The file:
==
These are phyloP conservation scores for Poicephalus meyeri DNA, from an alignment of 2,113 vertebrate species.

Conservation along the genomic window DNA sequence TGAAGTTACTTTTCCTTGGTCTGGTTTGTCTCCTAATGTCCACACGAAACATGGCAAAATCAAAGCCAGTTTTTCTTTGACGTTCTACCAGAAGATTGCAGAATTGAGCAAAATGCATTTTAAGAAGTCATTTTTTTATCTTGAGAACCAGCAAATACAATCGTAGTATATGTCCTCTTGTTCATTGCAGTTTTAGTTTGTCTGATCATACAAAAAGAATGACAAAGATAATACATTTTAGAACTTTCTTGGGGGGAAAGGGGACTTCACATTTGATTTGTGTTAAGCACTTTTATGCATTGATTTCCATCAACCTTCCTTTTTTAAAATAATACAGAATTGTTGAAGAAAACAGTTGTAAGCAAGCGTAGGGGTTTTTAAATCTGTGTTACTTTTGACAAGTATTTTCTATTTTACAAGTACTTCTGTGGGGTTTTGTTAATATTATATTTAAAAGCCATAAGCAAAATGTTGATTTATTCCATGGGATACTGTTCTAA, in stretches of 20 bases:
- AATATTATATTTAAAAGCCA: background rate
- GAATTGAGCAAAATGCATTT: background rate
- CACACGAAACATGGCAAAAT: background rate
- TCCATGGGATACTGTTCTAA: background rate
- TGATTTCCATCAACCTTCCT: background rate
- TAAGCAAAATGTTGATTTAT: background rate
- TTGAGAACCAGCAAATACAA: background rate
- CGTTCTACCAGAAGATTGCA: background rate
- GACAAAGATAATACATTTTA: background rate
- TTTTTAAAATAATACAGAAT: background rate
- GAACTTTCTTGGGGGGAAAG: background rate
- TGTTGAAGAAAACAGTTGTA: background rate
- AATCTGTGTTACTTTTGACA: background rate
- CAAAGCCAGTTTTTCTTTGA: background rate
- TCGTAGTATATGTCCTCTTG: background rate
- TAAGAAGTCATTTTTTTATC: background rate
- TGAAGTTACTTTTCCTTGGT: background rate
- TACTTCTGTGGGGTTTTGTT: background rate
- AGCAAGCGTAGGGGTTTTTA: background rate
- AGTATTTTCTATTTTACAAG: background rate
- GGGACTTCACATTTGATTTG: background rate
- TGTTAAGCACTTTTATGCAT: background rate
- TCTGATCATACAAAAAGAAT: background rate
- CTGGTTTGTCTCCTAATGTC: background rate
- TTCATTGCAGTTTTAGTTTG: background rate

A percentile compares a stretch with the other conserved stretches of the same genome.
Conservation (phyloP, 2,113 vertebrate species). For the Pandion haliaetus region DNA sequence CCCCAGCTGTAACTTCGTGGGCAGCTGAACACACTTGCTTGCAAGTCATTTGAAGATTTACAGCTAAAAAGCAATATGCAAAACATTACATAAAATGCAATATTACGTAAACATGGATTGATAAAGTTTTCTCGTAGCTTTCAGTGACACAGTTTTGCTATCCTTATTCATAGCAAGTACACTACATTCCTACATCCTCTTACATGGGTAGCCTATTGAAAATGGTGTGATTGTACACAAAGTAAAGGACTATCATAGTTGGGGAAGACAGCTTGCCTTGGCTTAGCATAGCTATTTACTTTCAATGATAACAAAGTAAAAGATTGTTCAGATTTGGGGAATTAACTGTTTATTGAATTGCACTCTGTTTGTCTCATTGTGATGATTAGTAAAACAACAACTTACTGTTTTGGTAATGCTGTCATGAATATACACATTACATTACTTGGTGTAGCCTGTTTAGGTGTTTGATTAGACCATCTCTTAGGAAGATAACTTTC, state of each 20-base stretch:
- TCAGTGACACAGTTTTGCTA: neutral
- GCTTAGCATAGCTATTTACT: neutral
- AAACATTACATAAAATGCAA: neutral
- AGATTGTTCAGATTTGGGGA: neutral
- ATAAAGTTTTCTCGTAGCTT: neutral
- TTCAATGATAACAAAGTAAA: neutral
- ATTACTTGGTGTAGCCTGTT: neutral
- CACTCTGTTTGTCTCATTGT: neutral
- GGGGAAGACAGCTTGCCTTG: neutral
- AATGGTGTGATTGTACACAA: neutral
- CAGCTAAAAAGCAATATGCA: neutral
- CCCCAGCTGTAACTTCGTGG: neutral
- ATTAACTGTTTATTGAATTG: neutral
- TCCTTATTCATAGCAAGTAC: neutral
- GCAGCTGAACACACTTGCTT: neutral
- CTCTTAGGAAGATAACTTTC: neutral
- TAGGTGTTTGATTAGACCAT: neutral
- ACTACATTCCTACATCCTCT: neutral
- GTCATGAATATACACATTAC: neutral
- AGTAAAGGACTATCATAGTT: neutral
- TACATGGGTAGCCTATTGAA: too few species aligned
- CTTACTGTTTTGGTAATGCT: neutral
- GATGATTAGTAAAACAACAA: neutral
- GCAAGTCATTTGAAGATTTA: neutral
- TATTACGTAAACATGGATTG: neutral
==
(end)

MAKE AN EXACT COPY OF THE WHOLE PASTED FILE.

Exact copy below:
These are phyloP conservation scores for Poicephalus meyeri DNA, from an alignment of 2,113 vertebrate species.

Conservation along the genomic window DNA sequence TGAAGTTACTTTTCCTTGGTCTGGTTTGTCTCCTAATGTCCACACGAAACATGGCAAAATCAAAGCCAGTTTTTCTTTGACGTTCTACCAGAAGATTGCAGAATTGAGCAAAATGCATTTTAAGAAGTCATTTTTTTATCTTGAGAACCAGCAAATACAATCGTAGTATATGTCCTCTTGTTCATTGCAGTTTTAGTTTGTCTGATCATACAAAAAGAATGACAAAGATAATACATTTTAGAACTTTCTTGGGGGGAAAGGGGACTTCACATTTGATTTGTGTTAAGCACTTTTATGCATTGATTTCCATCAACCTTCCTTTTTTAAAATAATACAGAATTGTTGAAGAAAACAGTTGTAAGCAAGCGTAGGGGTTTTTAAATCTGTGTTACTTTTGACAAGTATTTTCTATTTTACAAGTACTTCTGTGGGGTTTTGTTAATATTATATTTAAAAGCCATAAGCAAAATGTTGATTTATTCCATGGGATACTGTTCTAA, in stretches of 20 bases:
- AATATTATATTTAAAAGCCA: background rate
- GAATTGAGCAAAATGCATTT: background rate
- CACACGAAACATGGCAAAAT: background rate
- TCCATGGGATACTGTTCTAA: background rate
- TGATTTCCATCAACCTTCCT: background rate
- TAAGCAAAATGTTGATTTAT: background rate
- TTGAGAACCAGCAAATACAA: background rate
- CGTTCTACCAGAAGATTGCA: background rate
- GACAAAGATAATACATTTTA: background rate
- TTTTTAAAATAATACAGAAT: background rate
- GAACTTTCTTGGGGGGAAAG: background rate
- TGTTGAAGAAAACAGTTGTA: background rate
- AATCTGTGTTACTTTTGACA: background rate
- CAAAGCCAGTTTTTCTTTGA: background rate
- TCGTAGTATATGTCCTCTTG: background rate
- TAAGAAGTCATTTTTTTATC: background rate
- TGAAGTTACTTTTCCTTGGT: background rate
- TACTTCTGTGGGGTTTTGTT: background rate
- AGCAAGCGTAGGGGTTTTTA: background rate
- AGTATTTTCTATTTTACAAG: background rate
- GGGACTTCACATTTGATTTG: background rate
- TGTTAAGCACTTTTATGCAT: background rate
- TCTGATCATACAAAAAGAAT: background rate
- CTGGTTTGTCTCCTAATGTC: background rate
- TTCATTGCAGTTTTAGTTTG: background rate

A percentile compares a stretch with the other conserved stretches of the same genome.
Conservation (phyloP, 2,113 vertebrate species). For the Pandion haliaetus region DNA sequence CCCCAGCTGTAACTTCGTGGGCAGCTGAACACACTTGCTTGCAAGTCATTTGAAGATTTACAGCTAAAAAGCAATATGCAAAACATTACATAAAATGCAATATTACGTAAACATGGATTGATAAAGTTTTCTCGTAGCTTTCAGTGACACAGTTTTGCTATCCTTATTCATAGCAAGTACACTACATTCCTACATCCTCTTACATGGGTAGCCTATTGAAAATGGTGTGATTGTACACAAAGTAAAGGACTATCATAGTTGGGGAAGACAGCTTGCCTTGGCTTAGCATAGCTATTTACTTTCAATGATAACAAAGTAAAAGATTGTTCAGATTTGGGGAATTAACTGTTTATTGAATTGCACTCTGTTTGTCTCATTGTGATGATTAGTAAAACAACAACTTACTGTTTTGGTAATGCTGTCATGAATATACACATTACATTACTTGGTGTAGCCTGTTTAGGTGTTTGATTAGACCATCTCTTAGGAAGATAACTTTC, state of each 20-base stretch:
- TCAGTGACACAGTTTTGCTA: neutral
- GCTTAGCATAGCTATTTACT: neutral
- AAACATTACATAAAATGCAA: neutral
- AGATTGTTCAGATTTGGGGA: neutral
- ATAAAGTTTTCTCGTAGCTT: neutral
- TTCAATGATAACAAAGTAAA: neutral
- ATTACTTGGTGTAGCCTGTT: neutral
- CACTCTGTTTGTCTCATTGT: neutral
- GGGGAAGACAGCTTGCCTTG: neutral
- AATGGTGTGATTGTACACAA: neutral
- CAGCTAAAAAGCAATATGCA: neutral
- CCCCAGCTGTAACTTCGTGG: neutral
- ATTAACTGTTTATTGAATTG: neutral
- TCCTTATTCATAGCAAGTAC: neutral
- GCAGCTGAACACACTTGCTT: neutral
- CTCTTAGGAAGATAACTTTC: neutral
- TAGGTGTTTGATTAGACCAT: neutral
- ACTACATTCCTACATCCTCT: neutral
- GTCATGAATATACACATTAC: neutral
- AGTAAAGGACTATCATAGTT: neutral
- TACATGGGTAGCCTATTGAA: too few species aligned
- CTTACTGTTTTGGTAATGCT: neutral
- GATGATTAGTAAAACAACAA: neutral
- GCAAGTCATTTGAAGATTTA: neutral
- TATTACGTAAACATGGATTG: neutral